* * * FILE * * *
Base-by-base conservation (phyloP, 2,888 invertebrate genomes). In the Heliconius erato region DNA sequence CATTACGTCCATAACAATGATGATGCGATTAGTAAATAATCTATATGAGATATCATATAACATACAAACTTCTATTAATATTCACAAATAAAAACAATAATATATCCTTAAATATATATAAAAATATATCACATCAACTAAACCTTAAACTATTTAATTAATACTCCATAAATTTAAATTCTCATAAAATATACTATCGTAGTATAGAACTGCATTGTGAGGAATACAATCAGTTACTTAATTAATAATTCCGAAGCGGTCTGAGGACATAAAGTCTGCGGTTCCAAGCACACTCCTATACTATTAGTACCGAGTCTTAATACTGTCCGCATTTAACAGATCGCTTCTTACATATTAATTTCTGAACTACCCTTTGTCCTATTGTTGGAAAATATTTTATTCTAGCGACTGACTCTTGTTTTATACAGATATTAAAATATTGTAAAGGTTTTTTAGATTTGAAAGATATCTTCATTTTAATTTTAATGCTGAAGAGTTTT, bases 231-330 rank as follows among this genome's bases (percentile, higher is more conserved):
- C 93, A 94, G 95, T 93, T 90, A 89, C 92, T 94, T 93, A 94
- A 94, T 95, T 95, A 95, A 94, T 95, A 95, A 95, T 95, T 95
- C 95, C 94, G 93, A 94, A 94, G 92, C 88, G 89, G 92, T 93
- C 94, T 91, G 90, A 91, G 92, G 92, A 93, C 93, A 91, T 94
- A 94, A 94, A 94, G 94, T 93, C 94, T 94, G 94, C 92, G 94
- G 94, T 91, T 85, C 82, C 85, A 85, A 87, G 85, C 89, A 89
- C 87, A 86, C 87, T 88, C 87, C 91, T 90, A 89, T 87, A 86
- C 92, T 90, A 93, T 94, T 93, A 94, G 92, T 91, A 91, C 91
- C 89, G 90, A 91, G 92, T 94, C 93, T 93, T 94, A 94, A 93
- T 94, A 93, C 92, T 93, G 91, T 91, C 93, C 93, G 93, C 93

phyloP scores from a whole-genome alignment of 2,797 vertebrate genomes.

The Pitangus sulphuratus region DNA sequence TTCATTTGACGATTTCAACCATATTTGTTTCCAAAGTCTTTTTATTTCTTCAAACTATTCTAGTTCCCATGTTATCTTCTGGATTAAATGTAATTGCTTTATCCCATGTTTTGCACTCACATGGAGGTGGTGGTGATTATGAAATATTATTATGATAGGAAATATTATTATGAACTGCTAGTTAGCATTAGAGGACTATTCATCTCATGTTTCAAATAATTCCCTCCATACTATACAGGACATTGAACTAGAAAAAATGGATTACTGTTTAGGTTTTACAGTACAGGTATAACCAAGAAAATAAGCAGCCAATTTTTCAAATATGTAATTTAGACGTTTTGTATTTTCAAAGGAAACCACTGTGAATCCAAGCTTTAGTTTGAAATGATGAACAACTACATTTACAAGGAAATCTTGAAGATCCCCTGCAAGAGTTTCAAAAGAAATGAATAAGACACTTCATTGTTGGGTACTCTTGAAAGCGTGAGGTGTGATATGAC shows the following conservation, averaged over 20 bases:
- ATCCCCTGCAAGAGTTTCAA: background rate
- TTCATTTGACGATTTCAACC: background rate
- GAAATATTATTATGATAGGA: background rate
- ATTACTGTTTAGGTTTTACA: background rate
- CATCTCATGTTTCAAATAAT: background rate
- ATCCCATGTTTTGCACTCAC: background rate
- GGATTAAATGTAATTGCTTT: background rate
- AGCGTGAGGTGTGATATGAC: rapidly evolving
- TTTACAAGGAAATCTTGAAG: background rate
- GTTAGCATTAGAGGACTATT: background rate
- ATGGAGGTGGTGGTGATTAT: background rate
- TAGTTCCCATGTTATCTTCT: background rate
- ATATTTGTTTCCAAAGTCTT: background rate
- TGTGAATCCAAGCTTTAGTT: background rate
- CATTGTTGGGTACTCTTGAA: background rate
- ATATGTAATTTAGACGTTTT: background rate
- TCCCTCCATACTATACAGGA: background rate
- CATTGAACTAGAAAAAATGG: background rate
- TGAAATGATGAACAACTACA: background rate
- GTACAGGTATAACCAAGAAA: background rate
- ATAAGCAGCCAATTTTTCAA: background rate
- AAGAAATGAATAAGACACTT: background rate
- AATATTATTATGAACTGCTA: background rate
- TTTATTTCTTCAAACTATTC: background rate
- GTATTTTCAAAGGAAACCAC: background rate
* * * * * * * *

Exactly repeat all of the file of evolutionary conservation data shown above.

Base-by-base conservation (phyloP, 2,888 invertebrate genomes). In the Heliconius erato region DNA sequence CATTACGTCCATAACAATGATGATGCGATTAGTAAATAATCTATATGAGATATCATATAACATACAAACTTCTATTAATATTCACAAATAAAAACAATAATATATCCTTAAATATATATAAAAATATATCACATCAACTAAACCTTAAACTATTTAATTAATACTCCATAAATTTAAATTCTCATAAAATATACTATCGTAGTATAGAACTGCATTGTGAGGAATACAATCAGTTACTTAATTAATAATTCCGAAGCGGTCTGAGGACATAAAGTCTGCGGTTCCAAGCACACTCCTATACTATTAGTACCGAGTCTTAATACTGTCCGCATTTAACAGATCGCTTCTTACATATTAATTTCTGAACTACCCTTTGTCCTATTGTTGGAAAATATTTTATTCTAGCGACTGACTCTTGTTTTATACAGATATTAAAATATTGTAAAGGTTTTTTAGATTTGAAAGATATCTTCATTTTAATTTTAATGCTGAAGAGTTTT, bases 231-330 rank as follows among this genome's bases (percentile, higher is more conserved):
- C 93, A 94, G 95, T 93, T 90, A 89, C 92, T 94, T 93, A 94
- A 94, T 95, T 95, A 95, A 94, T 95, A 95, A 95, T 95, T 95
- C 95, C 94, G 93, A 94, A 94, G 92, C 88, G 89, G 92, T 93
- C 94, T 91, G 90, A 91, G 92, G 92, A 93, C 93, A 91, T 94
- A 94, A 94, A 94, G 94, T 93, C 94, T 94, G 94, C 92, G 94
- G 94, T 91, T 85, C 82, C 85, A 85, A 87, G 85, C 89, A 89
- C 87, A 86, C 87, T 88, C 87, C 91, T 90, A 89, T 87, A 86
- C 92, T 90, A 93, T 94, T 93, A 94, G 92, T 91, A 91, C 91
- C 89, G 90, A 91, G 92, T 94, C 93, T 93, T 94, A 94, A 93
- T 94, A 93, C 92, T 93, G 91, T 91, C 93, C 93, G 93, C 93

phyloP scores from a whole-genome alignment of 2,797 vertebrate genomes.

The Pitangus sulphuratus region DNA sequence TTCATTTGACGATTTCAACCATATTTGTTTCCAAAGTCTTTTTATTTCTTCAAACTATTCTAGTTCCCATGTTATCTTCTGGATTAAATGTAATTGCTTTATCCCATGTTTTGCACTCACATGGAGGTGGTGGTGATTATGAAATATTATTATGATAGGAAATATTATTATGAACTGCTAGTTAGCATTAGAGGACTATTCATCTCATGTTTCAAATAATTCCCTCCATACTATACAGGACATTGAACTAGAAAAAATGGATTACTGTTTAGGTTTTACAGTACAGGTATAACCAAGAAAATAAGCAGCCAATTTTTCAAATATGTAATTTAGACGTTTTGTATTTTCAAAGGAAACCACTGTGAATCCAAGCTTTAGTTTGAAATGATGAACAACTACATTTACAAGGAAATCTTGAAGATCCCCTGCAAGAGTTTCAAAAGAAATGAATAAGACACTTCATTGTTGGGTACTCTTGAAAGCGTGAGGTGTGATATGAC shows the following conservation, averaged over 20 bases:
- ATCCCCTGCAAGAGTTTCAA: background rate
- TTCATTTGACGATTTCAACC: background rate
- GAAATATTATTATGATAGGA: background rate
- ATTACTGTTTAGGTTTTACA: background rate
- CATCTCATGTTTCAAATAAT: background rate
- ATCCCATGTTTTGCACTCAC: background rate
- GGATTAAATGTAATTGCTTT: background rate
- AGCGTGAGGTGTGATATGAC: rapidly evolving
- TTTACAAGGAAATCTTGAAG: background rate
- GTTAGCATTAGAGGACTATT: background rate
- ATGGAGGTGGTGGTGATTAT: background rate
- TAGTTCCCATGTTATCTTCT: background rate
- ATATTTGTTTCCAAAGTCTT: background rate
- TGTGAATCCAAGCTTTAGTT: background rate
- CATTGTTGGGTACTCTTGAA: background rate
- ATATGTAATTTAGACGTTTT: background rate
- TCCCTCCATACTATACAGGA: background rate
- CATTGAACTAGAAAAAATGG: background rate
- TGAAATGATGAACAACTACA: background rate
- GTACAGGTATAACCAAGAAA: background rate
- ATAAGCAGCCAATTTTTCAA: background rate
- AAGAAATGAATAAGACACTT: background rate
- AATATTATTATGAACTGCTA: background rate
- TTTATTTCTTCAAACTATTC: background rate
- GTATTTTCAAAGGAAACCAC: background rate